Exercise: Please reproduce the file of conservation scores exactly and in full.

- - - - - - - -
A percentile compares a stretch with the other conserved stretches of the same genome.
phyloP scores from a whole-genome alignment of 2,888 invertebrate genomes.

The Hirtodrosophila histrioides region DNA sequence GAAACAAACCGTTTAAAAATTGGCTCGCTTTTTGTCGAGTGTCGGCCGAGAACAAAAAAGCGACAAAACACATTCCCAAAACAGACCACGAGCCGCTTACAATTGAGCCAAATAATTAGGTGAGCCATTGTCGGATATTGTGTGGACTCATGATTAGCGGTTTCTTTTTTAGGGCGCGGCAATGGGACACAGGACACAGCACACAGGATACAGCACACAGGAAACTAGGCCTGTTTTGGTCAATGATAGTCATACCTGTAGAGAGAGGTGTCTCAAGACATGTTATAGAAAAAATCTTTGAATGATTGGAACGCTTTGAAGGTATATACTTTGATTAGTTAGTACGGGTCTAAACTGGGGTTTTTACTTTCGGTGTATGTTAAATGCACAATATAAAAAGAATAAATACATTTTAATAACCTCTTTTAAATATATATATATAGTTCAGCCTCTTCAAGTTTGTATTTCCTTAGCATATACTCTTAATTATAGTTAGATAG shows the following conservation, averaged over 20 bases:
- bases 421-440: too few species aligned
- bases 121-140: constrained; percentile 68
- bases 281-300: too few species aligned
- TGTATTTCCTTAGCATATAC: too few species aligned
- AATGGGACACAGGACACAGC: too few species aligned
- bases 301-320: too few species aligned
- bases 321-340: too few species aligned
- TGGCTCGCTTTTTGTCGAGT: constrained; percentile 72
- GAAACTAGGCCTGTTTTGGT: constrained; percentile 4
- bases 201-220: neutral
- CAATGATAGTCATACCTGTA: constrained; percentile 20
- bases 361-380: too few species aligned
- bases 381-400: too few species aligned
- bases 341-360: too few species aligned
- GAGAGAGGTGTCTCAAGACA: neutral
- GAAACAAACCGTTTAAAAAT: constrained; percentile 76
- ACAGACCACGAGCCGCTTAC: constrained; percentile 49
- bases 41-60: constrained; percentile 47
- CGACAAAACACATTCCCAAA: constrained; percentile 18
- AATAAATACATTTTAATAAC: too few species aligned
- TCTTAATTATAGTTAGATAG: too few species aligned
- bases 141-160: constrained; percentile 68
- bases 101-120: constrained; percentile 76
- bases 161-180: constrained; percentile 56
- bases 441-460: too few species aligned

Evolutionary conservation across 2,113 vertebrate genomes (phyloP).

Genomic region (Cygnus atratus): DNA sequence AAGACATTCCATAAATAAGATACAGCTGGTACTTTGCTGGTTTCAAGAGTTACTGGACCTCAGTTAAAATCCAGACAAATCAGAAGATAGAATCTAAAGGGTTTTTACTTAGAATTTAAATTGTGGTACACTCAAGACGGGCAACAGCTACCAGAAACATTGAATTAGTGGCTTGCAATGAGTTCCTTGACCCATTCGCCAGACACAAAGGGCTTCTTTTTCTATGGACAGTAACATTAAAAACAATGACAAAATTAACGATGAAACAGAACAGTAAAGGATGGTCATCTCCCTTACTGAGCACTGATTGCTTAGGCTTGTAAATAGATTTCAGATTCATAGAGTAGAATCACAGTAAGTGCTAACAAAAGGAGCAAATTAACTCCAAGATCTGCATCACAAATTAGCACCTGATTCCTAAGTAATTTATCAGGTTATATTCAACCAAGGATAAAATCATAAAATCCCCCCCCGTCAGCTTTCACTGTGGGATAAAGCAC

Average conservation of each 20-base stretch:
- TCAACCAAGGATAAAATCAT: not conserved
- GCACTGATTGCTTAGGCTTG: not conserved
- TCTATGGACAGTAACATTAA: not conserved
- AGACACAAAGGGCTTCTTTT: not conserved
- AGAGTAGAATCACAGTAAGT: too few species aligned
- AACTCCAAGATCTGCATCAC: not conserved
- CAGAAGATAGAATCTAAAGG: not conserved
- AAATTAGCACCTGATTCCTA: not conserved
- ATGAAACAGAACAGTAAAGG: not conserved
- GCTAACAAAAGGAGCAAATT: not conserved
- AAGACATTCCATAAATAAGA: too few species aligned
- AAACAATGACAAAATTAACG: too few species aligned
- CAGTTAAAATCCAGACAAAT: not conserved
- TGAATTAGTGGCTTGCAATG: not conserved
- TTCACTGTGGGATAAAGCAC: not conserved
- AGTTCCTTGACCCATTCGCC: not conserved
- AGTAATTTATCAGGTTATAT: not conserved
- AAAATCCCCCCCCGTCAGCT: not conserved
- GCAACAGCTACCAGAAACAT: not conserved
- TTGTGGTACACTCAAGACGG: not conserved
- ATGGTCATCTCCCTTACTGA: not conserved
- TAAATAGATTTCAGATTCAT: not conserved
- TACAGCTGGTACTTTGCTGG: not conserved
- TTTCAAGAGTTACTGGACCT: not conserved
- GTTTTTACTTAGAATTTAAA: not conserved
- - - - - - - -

A percentile compares a stretch with the other conserved stretches of the same genome.
phyloP scores from a whole-genome alignment of 2,888 invertebrate genomes.

The Hirtodrosophila histrioides region DNA sequence GAAACAAACCGTTTAAAAATTGGCTCGCTTTTTGTCGAGTGTCGGCCGAGAACAAAAAAGCGACAAAACACATTCCCAAAACAGACCACGAGCCGCTTACAATTGAGCCAAATAATTAGGTGAGCCATTGTCGGATATTGTGTGGACTCATGATTAGCGGTTTCTTTTTTAGGGCGCGGCAATGGGACACAGGACACAGCACACAGGATACAGCACACAGGAAACTAGGCCTGTTTTGGTCAATGATAGTCATACCTGTAGAGAGAGGTGTCTCAAGACATGTTATAGAAAAAATCTTTGAATGATTGGAACGCTTTGAAGGTATATACTTTGATTAGTTAGTACGGGTCTAAACTGGGGTTTTTACTTTCGGTGTATGTTAAATGCACAATATAAAAAGAATAAATACATTTTAATAACCTCTTTTAAATATATATATATAGTTCAGCCTCTTCAAGTTTGTATTTCCTTAGCATATACTCTTAATTATAGTTAGATAG shows the following conservation, averaged over 20 bases:
- bases 421-440: too few species aligned
- bases 121-140: constrained; percentile 68
- bases 281-300: too few species aligned
- TGTATTTCCTTAGCATATAC: too few species aligned
- AATGGGACACAGGACACAGC: too few species aligned
- bases 301-320: too few species aligned
- bases 321-340: too few species aligned
- TGGCTCGCTTTTTGTCGAGT: constrained; percentile 72
- GAAACTAGGCCTGTTTTGGT: constrained; percentile 4
- bases 201-220: neutral
- CAATGATAGTCATACCTGTA: constrained; percentile 20
- bases 361-380: too few species aligned
- bases 381-400: too few species aligned
- bases 341-360: too few species aligned
- GAGAGAGGTGTCTCAAGACA: neutral
- GAAACAAACCGTTTAAAAAT: constrained; percentile 76
- ACAGACCACGAGCCGCTTAC: constrained; percentile 49
- bases 41-60: constrained; percentile 47
- CGACAAAACACATTCCCAAA: constrained; percentile 18
- AATAAATACATTTTAATAAC: too few species aligned
- TCTTAATTATAGTTAGATAG: too few species aligned
- bases 141-160: constrained; percentile 68
- bases 101-120: constrained; percentile 76
- bases 161-180: constrained; percentile 56
- bases 441-460: too few species aligned

Evolutionary conservation across 2,113 vertebrate genomes (phyloP).

Genomic region (Cygnus atratus): DNA sequence AAGACATTCCATAAATAAGATACAGCTGGTACTTTGCTGGTTTCAAGAGTTACTGGACCTCAGTTAAAATCCAGACAAATCAGAAGATAGAATCTAAAGGGTTTTTACTTAGAATTTAAATTGTGGTACACTCAAGACGGGCAACAGCTACCAGAAACATTGAATTAGTGGCTTGCAATGAGTTCCTTGACCCATTCGCCAGACACAAAGGGCTTCTTTTTCTATGGACAGTAACATTAAAAACAATGACAAAATTAACGATGAAACAGAACAGTAAAGGATGGTCATCTCCCTTACTGAGCACTGATTGCTTAGGCTTGTAAATAGATTTCAGATTCATAGAGTAGAATCACAGTAAGTGCTAACAAAAGGAGCAAATTAACTCCAAGATCTGCATCACAAATTAGCACCTGATTCCTAAGTAATTTATCAGGTTATATTCAACCAAGGATAAAATCATAAAATCCCCCCCCGTCAGCTTTCACTGTGGGATAAAGCAC

Average conservation of each 20-base stretch:
- TCAACCAAGGATAAAATCAT: not conserved
- GCACTGATTGCTTAGGCTTG: not conserved
- TCTATGGACAGTAACATTAA: not conserved
- AGACACAAAGGGCTTCTTTT: not conserved
- AGAGTAGAATCACAGTAAGT: too few species aligned
- AACTCCAAGATCTGCATCAC: not conserved
- CAGAAGATAGAATCTAAAGG: not conserved
- AAATTAGCACCTGATTCCTA: not conserved
- ATGAAACAGAACAGTAAAGG: not conserved
- GCTAACAAAAGGAGCAAATT: not conserved
- AAGACATTCCATAAATAAGA: too few species aligned
- AAACAATGACAAAATTAACG: too few species aligned
- CAGTTAAAATCCAGACAAAT: not conserved
- TGAATTAGTGGCTTGCAATG: not conserved
- TTCACTGTGGGATAAAGCAC: not conserved
- AGTTCCTTGACCCATTCGCC: not conserved
- AGTAATTTATCAGGTTATAT: not conserved
- AAAATCCCCCCCCGTCAGCT: not conserved
- GCAACAGCTACCAGAAACAT: not conserved
- TTGTGGTACACTCAAGACGG: not conserved
- ATGGTCATCTCCCTTACTGA: not conserved
- TAAATAGATTTCAGATTCAT: not conserved
- TACAGCTGGTACTTTGCTGG: not conserved
- TTTCAAGAGTTACTGGACCT: not conserved
- GTTTTTACTTAGAATTTAAA: not conserved